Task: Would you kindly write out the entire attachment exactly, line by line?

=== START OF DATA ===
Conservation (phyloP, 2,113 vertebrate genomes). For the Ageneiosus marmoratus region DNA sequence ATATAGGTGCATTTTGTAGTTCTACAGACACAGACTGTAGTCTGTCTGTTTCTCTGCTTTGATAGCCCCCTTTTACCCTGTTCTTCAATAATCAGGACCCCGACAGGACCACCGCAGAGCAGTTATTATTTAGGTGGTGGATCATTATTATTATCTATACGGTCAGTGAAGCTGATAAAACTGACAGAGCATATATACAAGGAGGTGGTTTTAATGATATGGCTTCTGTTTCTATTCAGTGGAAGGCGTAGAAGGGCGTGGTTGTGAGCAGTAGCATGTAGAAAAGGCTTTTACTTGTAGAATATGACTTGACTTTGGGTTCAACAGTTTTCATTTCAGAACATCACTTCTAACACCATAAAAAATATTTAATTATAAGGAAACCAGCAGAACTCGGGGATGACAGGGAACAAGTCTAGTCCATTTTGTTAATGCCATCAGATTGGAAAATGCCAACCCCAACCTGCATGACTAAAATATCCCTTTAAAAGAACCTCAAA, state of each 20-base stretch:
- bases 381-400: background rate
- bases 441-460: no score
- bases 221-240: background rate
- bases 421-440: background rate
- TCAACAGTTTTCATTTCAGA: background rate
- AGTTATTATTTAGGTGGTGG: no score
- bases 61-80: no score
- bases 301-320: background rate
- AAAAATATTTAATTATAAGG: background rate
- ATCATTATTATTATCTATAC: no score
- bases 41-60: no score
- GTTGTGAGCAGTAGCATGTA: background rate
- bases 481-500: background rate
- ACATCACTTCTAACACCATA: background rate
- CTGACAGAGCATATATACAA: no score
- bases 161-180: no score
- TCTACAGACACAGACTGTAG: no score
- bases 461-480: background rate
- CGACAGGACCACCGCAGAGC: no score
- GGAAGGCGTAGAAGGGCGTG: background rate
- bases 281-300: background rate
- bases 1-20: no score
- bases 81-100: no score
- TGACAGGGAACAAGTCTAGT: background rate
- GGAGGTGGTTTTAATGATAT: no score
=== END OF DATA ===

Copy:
Conservation (phyloP, 2,113 vertebrate genomes). For the Ageneiosus marmoratus region DNA sequence ATATAGGTGCATTTTGTAGTTCTACAGACACAGACTGTAGTCTGTCTGTTTCTCTGCTTTGATAGCCCCCTTTTACCCTGTTCTTCAATAATCAGGACCCCGACAGGACCACCGCAGAGCAGTTATTATTTAGGTGGTGGATCATTATTATTATCTATACGGTCAGTGAAGCTGATAAAACTGACAGAGCATATATACAAGGAGGTGGTTTTAATGATATGGCTTCTGTTTCTATTCAGTGGAAGGCGTAGAAGGGCGTGGTTGTGAGCAGTAGCATGTAGAAAAGGCTTTTACTTGTAGAATATGACTTGACTTTGGGTTCAACAGTTTTCATTTCAGAACATCACTTCTAACACCATAAAAAATATTTAATTATAAGGAAACCAGCAGAACTCGGGGATGACAGGGAACAAGTCTAGTCCATTTTGTTAATGCCATCAGATTGGAAAATGCCAACCCCAACCTGCATGACTAAAATATCCCTTTAAAAGAACCTCAAA, state of each 20-base stretch:
- bases 381-400: background rate
- bases 441-460: no score
- bases 221-240: background rate
- bases 421-440: background rate
- TCAACAGTTTTCATTTCAGA: background rate
- AGTTATTATTTAGGTGGTGG: no score
- bases 61-80: no score
- bases 301-320: background rate
- AAAAATATTTAATTATAAGG: background rate
- ATCATTATTATTATCTATAC: no score
- bases 41-60: no score
- GTTGTGAGCAGTAGCATGTA: background rate
- bases 481-500: background rate
- ACATCACTTCTAACACCATA: background rate
- CTGACAGAGCATATATACAA: no score
- bases 161-180: no score
- TCTACAGACACAGACTGTAG: no score
- bases 461-480: background rate
- CGACAGGACCACCGCAGAGC: no score
- GGAAGGCGTAGAAGGGCGTG: background rate
- bases 281-300: background rate
- bases 1-20: no score
- bases 81-100: no score
- TGACAGGGAACAAGTCTAGT: background rate
- GGAGGTGGTTTTAATGATAT: no score